Harvard Should Have A Fall Break

Fall in Harvard Yard

This past weekend was our version of fall break — one day off on Oct. 8. After not having seen my family for weeks and feeling like I needed a break from campus, I decided to go home for the so-called vacation. Yet, due to last-minute assignments given to make up for Monday’s missed class and meetings scheduled for Monday, I was forced to cut my trip short and come back to campus Sunday morning.

While hundreds of universities across the country give their students time off in the middle of the fall semester, outside of weekends, Harvard students have four days off from classes during the semester. (The remaining three are the week of Thanksgiving.) This is a serious problem that contributes to fatigue and stress, and the school ought to rectify it by establishing a weeklong fall break. This easy, bold step would send a clear signal to students that Harvard cares about our well-being, satisfaction, and mental health.

In general, the College does a good job making sure that the school year is not too long. We had 170 days off in the 2017-2018 academic year, second only to Princeton in the Ivy League, and our 115 days of summer vacation was second only to Columbia’s 116.

However, very little of that time off comes in the middle of the semester. Studies have shown that mid-semester breaks are important for physical and mental health. People who work for months without a break are more likely to develop fatigue, illnesses, and depression. That is why mental health groups on campuses across the country have been pushing for more intermittent school breaks, rather than two long breaks between semesters. Without any extended break between the start of school and Thanksgiving, a serious illness, family emergency, or mental health crisis can force students to fall far behind on classwork and sometimes even to withdraw from school for a semester.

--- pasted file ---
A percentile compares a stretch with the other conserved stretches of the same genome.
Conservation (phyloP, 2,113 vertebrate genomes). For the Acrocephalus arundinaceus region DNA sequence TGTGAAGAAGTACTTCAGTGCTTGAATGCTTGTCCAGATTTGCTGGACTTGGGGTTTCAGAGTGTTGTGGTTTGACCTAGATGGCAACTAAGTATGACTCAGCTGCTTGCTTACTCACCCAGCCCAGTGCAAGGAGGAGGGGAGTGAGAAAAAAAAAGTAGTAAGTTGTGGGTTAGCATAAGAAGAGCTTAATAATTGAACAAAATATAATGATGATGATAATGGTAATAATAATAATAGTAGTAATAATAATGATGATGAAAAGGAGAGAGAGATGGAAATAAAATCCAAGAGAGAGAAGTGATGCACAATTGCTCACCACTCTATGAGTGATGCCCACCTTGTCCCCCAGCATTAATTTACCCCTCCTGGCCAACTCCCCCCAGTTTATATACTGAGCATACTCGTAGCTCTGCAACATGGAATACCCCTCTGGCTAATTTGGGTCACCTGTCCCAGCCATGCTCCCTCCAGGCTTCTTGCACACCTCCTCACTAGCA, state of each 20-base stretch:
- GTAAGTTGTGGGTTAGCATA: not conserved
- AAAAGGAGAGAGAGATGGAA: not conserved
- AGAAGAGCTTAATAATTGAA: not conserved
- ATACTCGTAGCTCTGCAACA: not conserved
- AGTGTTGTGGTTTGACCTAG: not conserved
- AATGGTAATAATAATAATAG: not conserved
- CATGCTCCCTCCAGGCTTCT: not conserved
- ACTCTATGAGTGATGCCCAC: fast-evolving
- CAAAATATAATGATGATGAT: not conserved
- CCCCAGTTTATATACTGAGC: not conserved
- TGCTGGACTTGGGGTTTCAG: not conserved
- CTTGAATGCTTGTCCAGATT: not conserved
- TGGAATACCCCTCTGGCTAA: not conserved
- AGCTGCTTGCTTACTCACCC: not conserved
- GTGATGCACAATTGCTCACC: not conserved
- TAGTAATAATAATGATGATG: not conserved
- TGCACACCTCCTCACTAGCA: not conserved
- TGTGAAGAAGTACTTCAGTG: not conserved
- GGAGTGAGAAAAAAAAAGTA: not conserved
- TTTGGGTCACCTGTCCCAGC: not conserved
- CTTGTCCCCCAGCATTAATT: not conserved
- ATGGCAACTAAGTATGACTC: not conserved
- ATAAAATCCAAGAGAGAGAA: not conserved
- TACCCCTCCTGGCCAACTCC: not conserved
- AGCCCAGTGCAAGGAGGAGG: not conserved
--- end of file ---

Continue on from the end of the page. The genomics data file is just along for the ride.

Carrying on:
Additionally, having breaks within the semester is better for retaining knowledge. Forcing students to cram class material for 13 weeks straight is not conducive to absorbing information. Studies suggest that having more frequent breaks improves academic achievement among students and particularly benefits students from low-income households. If, for example, Harvard were to make our four month-long summer vacation two weeks shorter and add a couple of mid-semester weeklong breaks, students would be less stressed, healthier, and more successful in the classroom.

The only existing break in the fall semester is during the week of Thanksgiving, yet even then Harvard gives less time off than many other schools. Weeklong breaks allow students to utilize both weekends. Especially when the Harvard-Yale game is played in New Haven and most of the school is leaving campus already, it is stressful to return to Cambridge just for two more days of class. Giving students off the Monday and Tuesday of Thanksgiving week would allow us to enjoy the Game more fully and not have to worry about studying for a midterm the next day.

This would also give students who live farther away a better opportunity to go home during the semester. For many international students or students who don’t live in the Northeast, the five-day vacation over Thanksgiving is not enough time to go home and spend time with family. I am privileged enough to live four hours from home, but the time and money that is required to leave campus often makes it hard to justify short visits home or to friends’ schools. For friends of mine who live in Miami, Arizona, or India, it is very hard to return home at any point between the start of school and winter break.

Four additional days off during the week of Columbus Day or two additional days during the week of Thanksgiving would go a long way in making students happier and less stressed, and the missed time could be made up in many ways. Starting school half a week earlier in the fall or ending the semester slightly later is but a small price to pay for a much needed break.

Jacob A. Fortinsky ’21, a Crimson Editorial editor, lives in Winthrop House.


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